|Does this carpet make you want to gamble?|
Are the carpets part of a deceptive design that induces gamblers to keep gambling?
Some of the proposed theories:
- The busy carpet patterns hide any dropped gambling chips so the casinos can sweep them up at night and recover them.
- The carpets camouflage stains and the wear patterns made by so many people walking on them.
- Their hideousness forces customers to look up at the gambling they're supposed to be playing.
- Since the lights in Vegas casinos are dim, the carpets must be bright to stand out.
- Tackiness fits in with the Vega aesthetic of "deliberate bad taste that somehow encourages people to gamble.”
- Their hideousness forces sensory overload, which floods gambler's brains with dopamine, which makes them gamble more.
- The carpet patterns are from the 1970s, and they're still there.
- Their busyness keeps people active, because relaxing doesn't inspire gambling.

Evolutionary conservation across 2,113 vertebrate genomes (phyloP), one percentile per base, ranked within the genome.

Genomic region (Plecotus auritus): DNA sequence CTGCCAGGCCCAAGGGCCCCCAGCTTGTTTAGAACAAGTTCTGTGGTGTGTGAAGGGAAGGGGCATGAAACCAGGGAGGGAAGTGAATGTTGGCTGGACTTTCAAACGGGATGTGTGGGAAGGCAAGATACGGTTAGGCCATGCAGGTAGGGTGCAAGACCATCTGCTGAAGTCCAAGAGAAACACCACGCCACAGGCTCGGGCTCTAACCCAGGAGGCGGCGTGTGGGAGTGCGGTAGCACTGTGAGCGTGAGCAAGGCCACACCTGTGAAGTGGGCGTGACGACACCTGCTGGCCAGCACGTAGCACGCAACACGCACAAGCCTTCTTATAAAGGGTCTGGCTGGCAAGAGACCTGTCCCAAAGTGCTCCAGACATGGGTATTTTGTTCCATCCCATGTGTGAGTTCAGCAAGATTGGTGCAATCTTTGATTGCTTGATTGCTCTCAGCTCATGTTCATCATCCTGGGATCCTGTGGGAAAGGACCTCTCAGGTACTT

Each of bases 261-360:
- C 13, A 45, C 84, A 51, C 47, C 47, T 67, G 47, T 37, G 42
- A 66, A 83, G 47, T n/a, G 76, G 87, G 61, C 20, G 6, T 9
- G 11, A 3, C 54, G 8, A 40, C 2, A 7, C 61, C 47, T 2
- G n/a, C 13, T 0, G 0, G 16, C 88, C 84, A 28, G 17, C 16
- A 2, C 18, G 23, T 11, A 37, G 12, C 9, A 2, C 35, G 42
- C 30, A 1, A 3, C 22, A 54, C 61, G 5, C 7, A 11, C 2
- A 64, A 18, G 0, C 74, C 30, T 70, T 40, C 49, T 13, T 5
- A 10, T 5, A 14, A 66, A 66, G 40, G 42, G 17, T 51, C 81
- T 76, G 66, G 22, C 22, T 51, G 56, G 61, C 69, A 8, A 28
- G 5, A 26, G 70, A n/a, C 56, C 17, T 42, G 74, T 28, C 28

- It contributes to something called the "Gruen transfer," used in shopping mall design, which is the moment when consumers become disoriented and give in to their impulses.
I stayed in a Marriott Hotel in Fort Collins Colorado during a magic convention. No gambling there. Here's the carpet:
|This lobby carpet supports the |
"carpeting as camouflage" theory.
Floorscapes at The New Yorker>>
Ugly Vegas Carpets Want You to Keep Playing, Wired>>
See many carpets at once, at Wired>>
More carpet designs at Feature Shoot>>
Do you really want to see a lot of casino carpets?
Hundreds of carpets in a set of galleries.
the die is cast>>